McAlester News-Capital, McAlester, OK

January 3, 2014

So far, Big 12 holding its own

By Matt Goisman
Sports Writer

McALESTER — Baylor’s 52-42 loss to Central Florida in Wednesday’s Tostitos Fiesta Bowl may have been an upset. It might even have been a knock against the Big 12 Conference, which saw one of its flagship teams fall to the up-and-coming American Athletic Conference.

But the Bears’ offense scored 42 points in a closely contested game Wednesday. The Fiesta Bowl provided plenty of entertainment in a bowl season that early on saw 13 different games won by at least 15 points.

Overall this postseason, the Big 12 has held its own.

Four of the six bowl-qualifying Big 12 teams have already played, going 2-2. Baylor lost to UCF and Texas lost to Oregon in the Alamo Bowl, but Kansas State dominated Michigan in the Buffalo Wild Wings Bowl and Texas Tech did the same to Arizona State in the Holiday Bowl.

The Big 12 has basically played its four opponents even, with opponents scoring a combined 119 points and Big 12 teams scoring a combined 117.

The Big 12 featured six bowl-eligible teams this season. Oklahoma played Alabama in the Allstate Sugar Bowl on Thursday and Oklahoma State plays Missouri in the AT&T Cotton Bowl Classic tonight.

The Cotton Bowl may not be a BCS bowl like the Fiesta or Sugar bowls, but it’s still a 78-year-old bowl respected enough to keep the name virtually intact since it started in 1937. Big 12 teams faced ranked Southeastern Conference opponents in both the Fiesta and Cotton bowls, giving the Big 12 a huge opportunity to show its mettle.

The SEC didn’t lead the country in bowl-eligible teams this year, its 10 teams coming in second behind the Atlantic Coast Conference’s 11. But the SEC has gone 5-1 through its first six bowl games, and the ACC has gone 3-6.

Even if Clemson wins Friday’s Orange Bowl and Florida State wins Monday’s national championship, the ACC will still finish the bowl season with a losing record, and at worst the SEC will finish 5-3.

The Pacific-12 conference went 6-3 in its nine bowl games, but Stanford’s 24-20 loss to Ohio State in the Rose Bowl on Wednesday meant an 0-1 showing in BCS bowls. If the SEC can even split its four remaining bowls, it’ll finish with the winningest record among all conferences this season.

Other notable conference records include 3-3 performances from the Mountain West Conference and Conference USA, though neither conference qualified a team to a BCS bowl. The Big 10 went 2-4 this postseason, but it won the Rose Bowl — the conference’s first win in that bowl since 2010 — and has a chance at a 2-0 showing in the BCS if Ohio State can knock off Clemson in tonight’s Orange Bowl.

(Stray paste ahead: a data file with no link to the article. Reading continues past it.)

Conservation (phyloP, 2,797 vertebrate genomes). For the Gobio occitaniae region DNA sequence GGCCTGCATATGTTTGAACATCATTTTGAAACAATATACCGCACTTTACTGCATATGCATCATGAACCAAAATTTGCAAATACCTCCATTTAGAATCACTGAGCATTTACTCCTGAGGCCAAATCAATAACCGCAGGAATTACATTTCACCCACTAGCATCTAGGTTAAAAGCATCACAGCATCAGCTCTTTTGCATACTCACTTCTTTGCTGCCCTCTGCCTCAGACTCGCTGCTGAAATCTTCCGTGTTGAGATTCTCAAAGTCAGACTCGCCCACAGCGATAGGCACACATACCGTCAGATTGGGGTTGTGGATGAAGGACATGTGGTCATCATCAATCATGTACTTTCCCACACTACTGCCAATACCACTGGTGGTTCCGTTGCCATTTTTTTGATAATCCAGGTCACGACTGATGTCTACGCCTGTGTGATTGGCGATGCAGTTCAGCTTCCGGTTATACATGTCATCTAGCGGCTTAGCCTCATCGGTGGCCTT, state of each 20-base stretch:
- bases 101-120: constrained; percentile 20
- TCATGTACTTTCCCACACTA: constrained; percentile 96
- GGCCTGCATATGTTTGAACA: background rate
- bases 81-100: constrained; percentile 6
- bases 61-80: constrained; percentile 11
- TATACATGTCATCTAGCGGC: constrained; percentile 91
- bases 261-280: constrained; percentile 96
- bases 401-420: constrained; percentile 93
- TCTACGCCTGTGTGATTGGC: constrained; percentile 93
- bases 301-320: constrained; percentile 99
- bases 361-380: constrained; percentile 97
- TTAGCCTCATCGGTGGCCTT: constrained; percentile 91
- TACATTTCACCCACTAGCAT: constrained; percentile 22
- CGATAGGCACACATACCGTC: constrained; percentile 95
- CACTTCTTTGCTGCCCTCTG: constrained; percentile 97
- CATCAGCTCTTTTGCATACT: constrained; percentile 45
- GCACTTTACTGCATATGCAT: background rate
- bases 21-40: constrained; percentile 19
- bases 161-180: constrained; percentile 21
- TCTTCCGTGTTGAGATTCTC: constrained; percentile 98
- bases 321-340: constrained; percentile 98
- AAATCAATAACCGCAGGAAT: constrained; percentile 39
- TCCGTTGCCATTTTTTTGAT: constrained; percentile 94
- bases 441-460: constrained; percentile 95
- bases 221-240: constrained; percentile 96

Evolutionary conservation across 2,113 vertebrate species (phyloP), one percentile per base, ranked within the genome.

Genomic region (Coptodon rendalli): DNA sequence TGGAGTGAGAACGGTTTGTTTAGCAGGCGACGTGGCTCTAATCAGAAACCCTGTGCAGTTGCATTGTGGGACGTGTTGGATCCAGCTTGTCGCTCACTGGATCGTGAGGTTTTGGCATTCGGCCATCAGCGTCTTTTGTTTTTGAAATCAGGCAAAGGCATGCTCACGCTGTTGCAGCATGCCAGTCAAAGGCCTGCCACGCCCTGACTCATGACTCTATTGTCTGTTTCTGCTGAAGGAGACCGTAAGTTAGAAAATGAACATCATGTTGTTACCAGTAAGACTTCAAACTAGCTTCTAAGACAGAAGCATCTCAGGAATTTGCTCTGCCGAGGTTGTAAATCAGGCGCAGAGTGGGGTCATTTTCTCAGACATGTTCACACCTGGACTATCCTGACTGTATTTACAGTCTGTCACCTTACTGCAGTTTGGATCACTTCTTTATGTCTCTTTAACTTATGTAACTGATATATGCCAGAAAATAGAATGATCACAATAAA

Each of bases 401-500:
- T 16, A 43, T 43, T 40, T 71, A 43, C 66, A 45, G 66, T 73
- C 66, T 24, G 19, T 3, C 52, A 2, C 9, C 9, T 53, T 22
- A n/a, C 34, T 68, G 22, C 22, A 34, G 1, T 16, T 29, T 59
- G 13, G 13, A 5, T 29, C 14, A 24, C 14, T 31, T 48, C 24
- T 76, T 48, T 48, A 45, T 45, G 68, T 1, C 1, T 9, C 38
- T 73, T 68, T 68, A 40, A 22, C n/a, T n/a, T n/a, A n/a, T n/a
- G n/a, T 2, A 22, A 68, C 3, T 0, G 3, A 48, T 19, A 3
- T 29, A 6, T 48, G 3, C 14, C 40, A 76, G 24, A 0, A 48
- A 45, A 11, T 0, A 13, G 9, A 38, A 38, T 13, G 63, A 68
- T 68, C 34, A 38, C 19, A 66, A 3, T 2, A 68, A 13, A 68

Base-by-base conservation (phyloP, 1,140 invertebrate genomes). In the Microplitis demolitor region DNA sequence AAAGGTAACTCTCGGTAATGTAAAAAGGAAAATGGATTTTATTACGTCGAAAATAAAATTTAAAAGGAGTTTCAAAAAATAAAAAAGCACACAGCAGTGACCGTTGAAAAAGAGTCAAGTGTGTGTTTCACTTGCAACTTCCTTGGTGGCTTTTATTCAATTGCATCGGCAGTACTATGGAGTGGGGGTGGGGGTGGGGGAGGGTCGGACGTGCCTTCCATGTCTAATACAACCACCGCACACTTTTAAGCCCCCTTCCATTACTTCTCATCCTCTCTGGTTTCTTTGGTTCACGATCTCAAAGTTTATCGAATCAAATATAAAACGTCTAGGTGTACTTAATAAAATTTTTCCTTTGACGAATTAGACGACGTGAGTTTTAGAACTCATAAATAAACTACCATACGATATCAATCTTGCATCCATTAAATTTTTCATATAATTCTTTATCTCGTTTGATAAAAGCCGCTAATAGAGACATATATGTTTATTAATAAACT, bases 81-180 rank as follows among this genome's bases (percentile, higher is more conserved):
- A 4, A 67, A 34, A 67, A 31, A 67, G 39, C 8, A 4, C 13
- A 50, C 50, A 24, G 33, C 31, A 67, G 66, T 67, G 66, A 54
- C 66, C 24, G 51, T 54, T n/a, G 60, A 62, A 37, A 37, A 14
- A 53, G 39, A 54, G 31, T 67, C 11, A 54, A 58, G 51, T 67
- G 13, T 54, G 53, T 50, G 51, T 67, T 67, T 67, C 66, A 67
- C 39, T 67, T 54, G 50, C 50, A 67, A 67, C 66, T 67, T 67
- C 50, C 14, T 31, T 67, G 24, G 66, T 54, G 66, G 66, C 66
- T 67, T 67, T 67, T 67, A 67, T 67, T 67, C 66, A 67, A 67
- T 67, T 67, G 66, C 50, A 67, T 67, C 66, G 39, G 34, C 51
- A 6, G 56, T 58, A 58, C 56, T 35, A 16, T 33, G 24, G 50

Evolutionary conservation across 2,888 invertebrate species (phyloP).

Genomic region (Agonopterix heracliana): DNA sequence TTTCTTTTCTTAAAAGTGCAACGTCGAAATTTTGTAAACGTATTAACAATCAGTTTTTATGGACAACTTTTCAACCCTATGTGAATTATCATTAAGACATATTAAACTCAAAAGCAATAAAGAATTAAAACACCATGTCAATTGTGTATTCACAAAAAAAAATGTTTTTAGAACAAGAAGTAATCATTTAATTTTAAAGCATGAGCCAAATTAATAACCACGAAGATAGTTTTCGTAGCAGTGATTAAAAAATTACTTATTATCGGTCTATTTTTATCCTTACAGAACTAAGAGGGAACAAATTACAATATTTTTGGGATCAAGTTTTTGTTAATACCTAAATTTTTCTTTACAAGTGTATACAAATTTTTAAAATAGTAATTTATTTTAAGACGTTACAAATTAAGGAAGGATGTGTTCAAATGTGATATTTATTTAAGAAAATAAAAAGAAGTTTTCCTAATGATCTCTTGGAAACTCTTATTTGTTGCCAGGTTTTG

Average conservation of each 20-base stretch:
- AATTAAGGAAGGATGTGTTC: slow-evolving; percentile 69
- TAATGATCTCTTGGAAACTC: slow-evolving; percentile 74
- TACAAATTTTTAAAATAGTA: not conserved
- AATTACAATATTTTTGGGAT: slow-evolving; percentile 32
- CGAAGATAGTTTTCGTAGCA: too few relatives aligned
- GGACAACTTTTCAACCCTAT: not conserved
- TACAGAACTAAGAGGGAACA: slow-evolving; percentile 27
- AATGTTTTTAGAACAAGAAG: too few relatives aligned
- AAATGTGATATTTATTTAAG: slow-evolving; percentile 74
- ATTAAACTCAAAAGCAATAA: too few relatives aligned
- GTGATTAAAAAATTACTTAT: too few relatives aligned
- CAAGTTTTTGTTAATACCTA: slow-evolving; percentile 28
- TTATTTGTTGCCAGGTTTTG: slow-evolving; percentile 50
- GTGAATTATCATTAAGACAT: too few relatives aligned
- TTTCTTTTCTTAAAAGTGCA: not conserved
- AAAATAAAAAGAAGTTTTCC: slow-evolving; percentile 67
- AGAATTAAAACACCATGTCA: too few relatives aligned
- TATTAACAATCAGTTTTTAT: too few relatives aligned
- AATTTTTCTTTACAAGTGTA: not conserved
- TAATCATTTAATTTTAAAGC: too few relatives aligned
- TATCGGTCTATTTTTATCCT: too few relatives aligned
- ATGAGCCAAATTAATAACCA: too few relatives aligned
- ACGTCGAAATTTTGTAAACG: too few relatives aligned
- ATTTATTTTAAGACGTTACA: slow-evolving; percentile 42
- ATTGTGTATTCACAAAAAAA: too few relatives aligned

Many fans and analysts knock the Big 10’s slower, run-based, more traditional style of football for both its lack of excitement and its inability to hang with the faster, high-flying teams of the Pac-12 and the SEC. But with an Orange Bowl victory, the Big 10 would at worst tie the SEC for most BCS wins this season.

So with the bowl season nearly over, which conference is the best? Based on current bowl records, it’s hard to argue against the SEC being the best conference in America, even if Florida State wins the championship.

From top to bottom, the SEC just seems to have the most quality football teams, dominating both the BCS rankings and the biggest bowls year in and year out. The Pac-12, meanwhile, seems like the second-best conference, with three-quarters of its teams qualifying for bowls and half its teams winning this year.

Had Pac-12 standout Oregon not lost to Stanford on Nov. 7, the Ducks might very well have earned a spot in the national championship.

That puts the Big 12 in the mix for third. The Big 10, Mountain West and C-USA also qualified for at least six games, and the AAC qualified for five.

The AAC, 2-2 with one bowl left, is the latest reiteration of the Big East — a conference known for top-tier basketball programs but definitely not football. C-USA has some classic teams such as Marshall University, Rice University and the University of Tulsa, but like the AAC this conference just has too many cellar-dwellers to be ranked among the best.

The Big 10 usually sees several of its teams ranked each year, but its 2-4 showing this postseason is part of a general losing trend. The Big 10 entered the 2013 bowl season having gone 30-51 over its previous 10 postseasons, its only winning postseason coming in 2009.

The Big 12 seems to rest squarely as the third-best conference in the nation. Its best teams often rank among the nation’s top five, and its worst teams still provide better competition than their equivalents in the Big 10 or C-USA.

And if Oklahoma State can knock off Missouri in the Cotton Bowl tonight, the gap between the best and third-best conferences in the nation might shrink just a little bit more.

Contact Matt Goisman at